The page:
EXPERT SESSIONS AND ADVICE FROM QUALIFIED AND EXPERIENCED GRASSROOTS RUGBY COACHES

Reviewing your journey to a game model

The most effective teams have a shared way of playing.

All planning and training focuses on that shared way.

A GAME MODEL

A game model is the way your team solves the key problems in a game. Those problems are

ONE: Penetrate the defensive line and score.

TWO: Advance the ball up the field.

But we must also account for the contest for possession.

THREE: Recycle and continue with possession of the ball.

GAME SOLUTIONS AND PERFORMANCE PROBLEMS

A solution to a problem is a tactic. Essentially, it is a coordinated action by the team. For example, a kick and chase to advance the ball.

A performance problem is that the opposition will position themselves to outwit your tactic.

Tactical understanding is the if-then rule that you need to read the opposition and make adjustments to the tactic. For example, if the winger is back, then run and then kick.

REALISTIC SOLUTIONS

A performance solution needs your players to be able to execute the tactic.

First, you need to assess your strengths. Can you execute this tactic now?

Second, you need to develop a training programme to continue to develop these strengths and also develop other skills to execute this tactic.

WHAT TO DO NEXT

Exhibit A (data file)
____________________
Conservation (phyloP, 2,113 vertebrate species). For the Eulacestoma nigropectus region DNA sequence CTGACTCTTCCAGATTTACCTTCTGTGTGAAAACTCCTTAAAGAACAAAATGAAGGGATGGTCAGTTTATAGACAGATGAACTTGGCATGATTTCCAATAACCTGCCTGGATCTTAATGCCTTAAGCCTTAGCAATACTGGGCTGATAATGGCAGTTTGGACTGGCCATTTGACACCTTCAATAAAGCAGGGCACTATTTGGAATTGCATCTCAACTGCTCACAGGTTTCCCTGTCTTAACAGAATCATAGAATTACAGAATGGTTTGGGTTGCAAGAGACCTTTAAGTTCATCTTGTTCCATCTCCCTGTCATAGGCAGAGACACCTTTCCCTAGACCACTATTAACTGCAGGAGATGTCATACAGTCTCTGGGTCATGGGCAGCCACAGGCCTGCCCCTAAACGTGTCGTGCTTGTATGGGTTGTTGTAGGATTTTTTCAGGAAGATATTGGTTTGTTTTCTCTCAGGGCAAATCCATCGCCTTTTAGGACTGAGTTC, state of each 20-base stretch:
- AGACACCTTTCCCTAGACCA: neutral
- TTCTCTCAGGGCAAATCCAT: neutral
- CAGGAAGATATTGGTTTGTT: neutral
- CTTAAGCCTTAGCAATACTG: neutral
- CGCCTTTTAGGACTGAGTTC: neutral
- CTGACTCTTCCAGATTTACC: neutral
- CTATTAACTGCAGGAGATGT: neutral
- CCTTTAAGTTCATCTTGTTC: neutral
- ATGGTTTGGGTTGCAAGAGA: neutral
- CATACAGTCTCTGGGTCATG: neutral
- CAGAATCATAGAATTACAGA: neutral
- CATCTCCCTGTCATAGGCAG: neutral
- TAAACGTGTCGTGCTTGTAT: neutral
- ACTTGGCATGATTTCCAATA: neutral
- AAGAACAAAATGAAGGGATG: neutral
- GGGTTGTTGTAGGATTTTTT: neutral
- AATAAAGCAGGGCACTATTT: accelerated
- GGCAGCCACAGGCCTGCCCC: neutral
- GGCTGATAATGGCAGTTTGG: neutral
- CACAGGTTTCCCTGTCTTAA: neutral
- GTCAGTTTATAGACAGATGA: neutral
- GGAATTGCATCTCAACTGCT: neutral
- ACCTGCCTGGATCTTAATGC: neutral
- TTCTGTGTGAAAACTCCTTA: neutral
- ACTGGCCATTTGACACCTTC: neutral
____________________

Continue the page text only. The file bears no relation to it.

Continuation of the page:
Have an honest conversation with your players.

It should lead to a shared understanding, which means having a shared language and knowing what they see on the pitch, not just what you see.

This simplifies complexity. The players will begin finding situations that they recognise on the field and then play from there. For example, they get to a ruck in the midfield, with all the backs on their feet, and so know what to play and where to play.

GIVE OWNERSHIP

In reality, giving ownership is sharing the responsibility for performance with the players.

If everyone knows “why”, that is, what tactics are going to be used for what reason, they can offer their own solutions and methods.

When the players suggest a solution, help them review it against your team’s principles. They can try it out it in training too.

Ultimately every player should be able to say:

  1. This is our plan.
  2. I know what my role is in implementing this plan.

YOUR TIME

Can you now answer these questions for yourself?

  1. What is meant by a game model?
  2. The benefits of using a game model
  3. How to construct a game model
  4. How to adapt a game model (as shared understanding grows).

If you feel you can, then we look forward to seeing you in the next part of the course on Tactical Periodisation.

 

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